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How our favourite songs became Kiwi anthems

Dave Dobbyn in Anthems: New Zealand's Iconic Hits.

How does a great song become an anthem? A new series looks at the creation of a Kiwi classic.

Yaaaaaaa ya ya ya ya. If you know the Kiwi song Bliss, then we apologise for giving you an earworm for the rest of the day. It was written in 1980, but if Dave Dobbyn and Peter Urlich got on stage now, audiences would still know that opening guitar riff and sing along with the ya yas.

It’s the particular alchemy of why a song goes from great to anthemic that is explored in new local series Anthems: New Zealand’s Iconic Hits (Prime, Sunday, 8.30pm).

Here’s one reason: “I think the simpler the lyrics, the more people will remember them,” says songwriter Dave Dobbyn, in episode one, which explores playing anthems live. Bliss was written quickly as a response to the drinking culture his then band Th’ Dudes encountered in Australia.

Macro alias: ModuleRenderer

“We thought we drank a lot in New Zealand, but when we went to Australia, we saw consumption beyond belief,” remarks singer Peter Urlich. It was, of course, originally given a different title, one that rhymes with bliss. Audiences went crazy for it, and here is the second lesson about anthems. Bliss “is not a solo song,” says Urlich. “It’s a ‘let’s get together almighty audience’ song.”

Tom Larkin, Shihad’s eloquent and thoughtful drummer, agrees. “Most choruses that have a strong effect tend to regard the audience as a component. That’s the key.”

He would know. Shihad wrote many an anthem in their day, in particular Pacifier, which they are seen playing to a massive, arm-waving, singing-back-to-the band crowd at the 2002 Big Day Out.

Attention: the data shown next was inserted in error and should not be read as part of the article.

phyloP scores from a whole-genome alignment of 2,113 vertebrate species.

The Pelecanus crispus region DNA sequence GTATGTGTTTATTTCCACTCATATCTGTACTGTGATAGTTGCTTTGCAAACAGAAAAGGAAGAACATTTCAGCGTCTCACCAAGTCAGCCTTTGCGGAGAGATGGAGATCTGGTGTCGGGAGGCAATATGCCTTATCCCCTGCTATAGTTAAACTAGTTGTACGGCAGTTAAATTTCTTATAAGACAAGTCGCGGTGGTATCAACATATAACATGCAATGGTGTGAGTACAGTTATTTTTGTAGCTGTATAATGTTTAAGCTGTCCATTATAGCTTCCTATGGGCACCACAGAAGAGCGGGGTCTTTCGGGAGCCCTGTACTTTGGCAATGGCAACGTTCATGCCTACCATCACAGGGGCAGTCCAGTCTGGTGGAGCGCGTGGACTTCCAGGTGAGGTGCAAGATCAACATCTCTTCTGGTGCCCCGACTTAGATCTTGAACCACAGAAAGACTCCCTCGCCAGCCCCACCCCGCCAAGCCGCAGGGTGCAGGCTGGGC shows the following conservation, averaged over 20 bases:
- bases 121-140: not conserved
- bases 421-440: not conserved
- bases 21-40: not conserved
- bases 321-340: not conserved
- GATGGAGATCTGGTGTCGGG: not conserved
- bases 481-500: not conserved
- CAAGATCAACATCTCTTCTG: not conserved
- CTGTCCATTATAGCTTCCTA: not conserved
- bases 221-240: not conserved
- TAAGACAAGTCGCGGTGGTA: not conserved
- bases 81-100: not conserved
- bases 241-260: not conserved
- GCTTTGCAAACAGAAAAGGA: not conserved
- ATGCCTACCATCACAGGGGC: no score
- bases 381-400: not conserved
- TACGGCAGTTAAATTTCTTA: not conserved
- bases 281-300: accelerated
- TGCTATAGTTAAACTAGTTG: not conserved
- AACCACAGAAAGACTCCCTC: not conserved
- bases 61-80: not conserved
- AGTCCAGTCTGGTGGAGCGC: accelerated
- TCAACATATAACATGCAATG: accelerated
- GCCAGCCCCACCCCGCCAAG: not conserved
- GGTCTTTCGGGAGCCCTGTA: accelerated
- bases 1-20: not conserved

Debbie Harwood.

Here is another thing about anthems: they connect with people. Shihad’s lead singer and songwriter Jon Toogood explains how he wrote Pacifier for a friend with bipolar.

Of course, no episode would be complete without one of New Zealand’s great anthem writers, Jordan Luck, who wrote a song in 1991 that is still being sung in rugby grounds today. However, first there was Victoria, a song the band didn’t think would fit in a fast-paced set. But it helped, says guitarist Brian Jones, that “Jordan is incredibly charismatic”.

A good frontperson is essential, although anthems can become too big. Debbie Harwood of When the Cat’s Away remembers how their Melting Pot tour “became almost unmanageable. At one point, we had 28 security guards.”

“I got sick of singing it,” confides Annie Crummer.

Other episodes will cover making a hit, finding an audience, taking the world stage and the independent spirit.

This article was first published in the April 27, 2019 issue of the New Zealand Listener.